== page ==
7. Canola oil consumption causes a loss of insulin sensitivity 

DM involves the overproduction of the reactive oxygen species which affects lysosomal membrane integrity and lysosomal enzymes activity. This study found that canola oil reduces antioxidant status and increases blood lipid concentration, both which are known risk factors for CVD.

While more specific research in humans is required, what is clear is that excessive consumption of omega-6 PUFAs including canola oil, essentially makes your cells deaf to the signal of insulin. This is considered insulin resistance, the precursor to type 2 DM. This is in direct contrast to olive oil, which has been shown to have antidiabetic and antioxidant activities. Now that we know the Western diet is excessively high in both refined sugar and omega-6 PUFAs, it’s crystal clear why we have the ‘diabesity’ epidemic that we do. 

8. Canola oil consumption cause endothelial dysfunction 

The endothelium is a large endocrine organ that play a significant role in homeostatic functions of the body, including blood flow, blood vessel tone, fluid filtration, neutrophil requirements and hormone transport. This study found that a high intake of canola oil over a 10-week period caused early endothelial dysfunction and increased adipose tissue. As it is well known that endothelial abnormalities play a central role in diseases such as DM, CVD, stroke, cancer and infectious viral diseases, maintaining the health of the endothelium is paramount to longevity. 

9. Canola oil consumption causes decreased synaptic integrity

Synapses allow neurons (brain cells) to communicate with both each other and non-neuronal cells. With reduced strength, comes increase risk of decreased memory, neurodegenerative disorders and nervous system dysfunction. Canola oil consumption causes an increase in the ratio of specific insoluble amino acids (Aβ 42/40) that are known to deposit in the brain and contribute to the development of Alzheimer’s disease. Furthermore, it is strongly support in the literature that the predominant characteristic of Alzheimer’s disease is a loss of synaptic connectivity combined with decreased density in both the neocortex and hippocampus.

10. Canola oil consumption may reduce longevity

The research here is still in animal models, but the above would indicate that it is highly likely to be true in humans. The two hypotheses being tested are due to the lowered antioxidant status and increased phytosterol content. Canola oil is high in the phytosterol, campesterol, which increases the risk of heart disease when consumed in excess. While you may have been told that plant sterols were “heart healthy” (in a margarine promoting campaign, for example), there is actually no scientific evidence that they have any beneficial effect on lowering CVD risk or overall mortality. Some studies have even shown that a high phytosterol intake can increase CVD risk.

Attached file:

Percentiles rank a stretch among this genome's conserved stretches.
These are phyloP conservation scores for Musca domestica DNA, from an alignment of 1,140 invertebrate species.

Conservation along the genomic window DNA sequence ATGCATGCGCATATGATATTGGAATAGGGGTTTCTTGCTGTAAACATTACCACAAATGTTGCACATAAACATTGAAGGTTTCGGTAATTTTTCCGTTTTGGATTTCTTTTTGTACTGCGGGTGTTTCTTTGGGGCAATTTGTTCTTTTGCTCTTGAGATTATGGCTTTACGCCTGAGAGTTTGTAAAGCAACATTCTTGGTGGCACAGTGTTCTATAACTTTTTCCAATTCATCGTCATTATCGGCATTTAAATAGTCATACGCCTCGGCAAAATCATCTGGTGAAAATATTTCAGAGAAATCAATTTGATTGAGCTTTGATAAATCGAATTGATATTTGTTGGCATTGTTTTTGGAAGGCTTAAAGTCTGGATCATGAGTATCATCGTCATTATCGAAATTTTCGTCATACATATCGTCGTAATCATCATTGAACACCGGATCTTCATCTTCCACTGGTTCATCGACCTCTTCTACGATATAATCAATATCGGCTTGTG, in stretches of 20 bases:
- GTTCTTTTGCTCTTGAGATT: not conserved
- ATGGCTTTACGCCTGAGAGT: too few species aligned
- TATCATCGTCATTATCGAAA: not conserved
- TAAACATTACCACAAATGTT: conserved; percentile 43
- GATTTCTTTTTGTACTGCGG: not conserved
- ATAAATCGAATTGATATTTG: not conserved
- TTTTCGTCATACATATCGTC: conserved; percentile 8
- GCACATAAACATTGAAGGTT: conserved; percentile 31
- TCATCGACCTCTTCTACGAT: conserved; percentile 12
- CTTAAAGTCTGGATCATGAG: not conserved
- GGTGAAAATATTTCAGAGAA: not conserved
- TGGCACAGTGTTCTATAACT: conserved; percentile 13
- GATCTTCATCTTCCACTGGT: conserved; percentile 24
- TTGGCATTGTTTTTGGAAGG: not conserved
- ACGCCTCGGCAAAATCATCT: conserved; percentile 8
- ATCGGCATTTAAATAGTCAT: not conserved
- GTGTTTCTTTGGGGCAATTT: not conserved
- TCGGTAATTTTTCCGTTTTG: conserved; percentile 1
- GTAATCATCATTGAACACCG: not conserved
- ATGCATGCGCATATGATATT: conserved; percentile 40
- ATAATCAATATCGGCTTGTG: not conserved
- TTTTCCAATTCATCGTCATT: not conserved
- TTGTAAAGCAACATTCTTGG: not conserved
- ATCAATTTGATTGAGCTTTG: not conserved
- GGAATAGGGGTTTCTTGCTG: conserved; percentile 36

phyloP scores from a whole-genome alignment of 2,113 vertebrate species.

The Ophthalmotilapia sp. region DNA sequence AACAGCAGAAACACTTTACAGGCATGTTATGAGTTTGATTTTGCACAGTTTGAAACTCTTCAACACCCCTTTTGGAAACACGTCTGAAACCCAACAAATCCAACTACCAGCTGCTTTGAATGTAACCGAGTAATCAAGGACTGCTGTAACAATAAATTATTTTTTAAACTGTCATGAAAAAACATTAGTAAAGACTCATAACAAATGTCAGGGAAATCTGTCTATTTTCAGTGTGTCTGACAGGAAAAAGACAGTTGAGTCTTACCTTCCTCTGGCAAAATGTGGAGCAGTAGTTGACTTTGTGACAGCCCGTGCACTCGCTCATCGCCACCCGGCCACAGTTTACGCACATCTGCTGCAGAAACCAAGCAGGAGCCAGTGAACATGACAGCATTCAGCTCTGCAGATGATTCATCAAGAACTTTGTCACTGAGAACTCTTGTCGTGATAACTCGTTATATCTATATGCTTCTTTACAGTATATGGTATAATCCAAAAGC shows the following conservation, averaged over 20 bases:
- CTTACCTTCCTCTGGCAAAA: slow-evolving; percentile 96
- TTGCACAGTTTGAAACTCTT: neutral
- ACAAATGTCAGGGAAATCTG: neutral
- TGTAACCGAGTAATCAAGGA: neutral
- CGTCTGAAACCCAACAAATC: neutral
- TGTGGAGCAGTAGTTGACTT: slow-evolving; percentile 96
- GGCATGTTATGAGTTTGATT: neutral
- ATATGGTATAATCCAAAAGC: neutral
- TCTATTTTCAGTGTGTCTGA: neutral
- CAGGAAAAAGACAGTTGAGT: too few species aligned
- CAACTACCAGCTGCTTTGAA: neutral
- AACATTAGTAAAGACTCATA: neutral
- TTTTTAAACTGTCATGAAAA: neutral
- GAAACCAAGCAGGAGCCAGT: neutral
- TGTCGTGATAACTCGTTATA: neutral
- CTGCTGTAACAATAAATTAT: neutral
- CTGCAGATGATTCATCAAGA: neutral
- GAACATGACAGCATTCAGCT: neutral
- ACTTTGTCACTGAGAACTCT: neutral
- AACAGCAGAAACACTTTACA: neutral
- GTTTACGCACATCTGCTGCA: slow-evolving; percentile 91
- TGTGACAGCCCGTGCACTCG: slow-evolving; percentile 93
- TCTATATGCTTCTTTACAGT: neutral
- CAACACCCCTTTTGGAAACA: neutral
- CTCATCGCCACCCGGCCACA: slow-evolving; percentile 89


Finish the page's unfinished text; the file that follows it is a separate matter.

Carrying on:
Now, I know you may still be heartbroken to learn that your favourite Meredith’s goat’s feta is marinated in canola oil, but it sure is worth finding an alternative as you can’t unlearn what you now know. Check out Blue Bay Cheese as a great place to start. 

References

Bautista R., Carreón-Torres E., Luna-Luna M, et al. 2014. Early endothelial nitrosylation and increased abdominal adiposity in Wistar rats after long-term consumption of food fried in canola oil. Nutrition, 30, 9, 1055-1060.

Costa CA., Carlos AS., dos Santo A., Monteiro AM., Moura EG., Nascimento-Saba CC. 2011. Abdominal adiposity, insulin and bone quality in young male rats fed a high-fat diet containing soybean or canola oil. Clinics (Sao Paulo, Brazil), 66, 10, 1811-1816. 

Esmaillzadeh A., Azadbakht L. 2008. Home use of vegetable oils, markers of systemic inflammation, and endothelial dysfunction among women. American Journal of Clinical Nutrition, 88, 4, 913-921. 

Glueck CJ., Speirs J., Tracy T., Streicher P., Illig E, Vandegrift J. 1991. Relationships of serum plant sterols (phytosterols) and cholesterol in 595 hypercholesterolemic subjects, and familial aggregation of phytosterols, cholesterol, and premature coronary heart disease in hyperphytosterolemic probands and their first-degree relatives. Metabolism, 40, 8, 842-848.

Kahl R., Kappus H. 1993. Toxikologie der synthetischen Antioxidantien BHA und BHT im Vergleich mit dem natürlichen Antioxidans Vitamin E [Toxicology of the synthetic antioxidants BHA and BHT in comparison with the natural antioxidant vitamin E]. Z Lebensm Unters Forsch, 196, 4, 329-338.

Kahl R., Kappus H. 1993. Toxikologie der synthetischen Antioxidantien BHA und BHT im Vergleich mit dem natürlichen Antioxidans Vitamin E [Toxicology of the synthetic antioxidants BHA and BHT in comparison with the natural antioxidant vitamin E]. Z Lebensm Unters Forsch, 196, 4, 329-338.

Lauretti E., Praticò D. 2017. Effect of canola oil consumption on memory, synapse and neuropathology in the triple transgenic mouse model of Alzheimer’s disease. Scientific Reports, 71, 17134. 

Miettinen TA., Gylling H., Strandberg T., Sarna S. 1998. Baseline serum cholestanol as predictor of recurrent coronary events in subgroup of Scandinavian simvastatin survival study. Finnish 4S Investigators. BMJ (Clinical research ed.), 316, 7138, 1127-1130. 

Papazzo A., Conlan,X., Lexis L., Lewandowski P. 2011. The effect of short-term canola oil ingestion on oxidative stress in the vasculature of stroke-prone spontaneously hypertensive rats. Lipids in Health and Disease, 10, 180. 

Samarji R., Balbaa M. 2014. Anti-diabetic activity of different oils through their effect on arylsulfatases. Journal of Diabetes and Metabolic Disorders, 13, 1, 116. 

Sudhop T., Gottwald BM., von Bergmann K. 2002. Serum plant sterols as a potential risk factor for coronary heart disease. Metabolism, 51, 12, 1519-1521.

Rajaratnam RA., Gylling H., Miettinen TA. 2000. Independent association of serum squalene and noncholesterol sterols with coronary artery disease in postmenopausal women. Journal of the American College of Cardiology, 35, 5, 1185-1191.

Rajendran P., Rengarajan T., Thangavel J., Nishigaki Y., Sakthisekaran D., Sethi G., Nishigaki I. 2013. The vascular endothelium and human diseases. International Journal of Biological Sciences, 9, 10, 1057-1069. 

Ratnayake WMN., Plouffe L., Hollywood R. et al. 2000, Influence of sources of dietary oils on the life span of stroke-prone spontaneously hypertensive rats. Lipids, 35, 409-420.

Wong CK., Botta A., Pither J., Dai B., Gibson W., Ghosh S. 2014. A high fat diet rich in corn oil reduces spontaneous locomotor activity and induces insulin resistance in mice. The Journal of Nutritional Biochemistry, 26, 4, 319-326.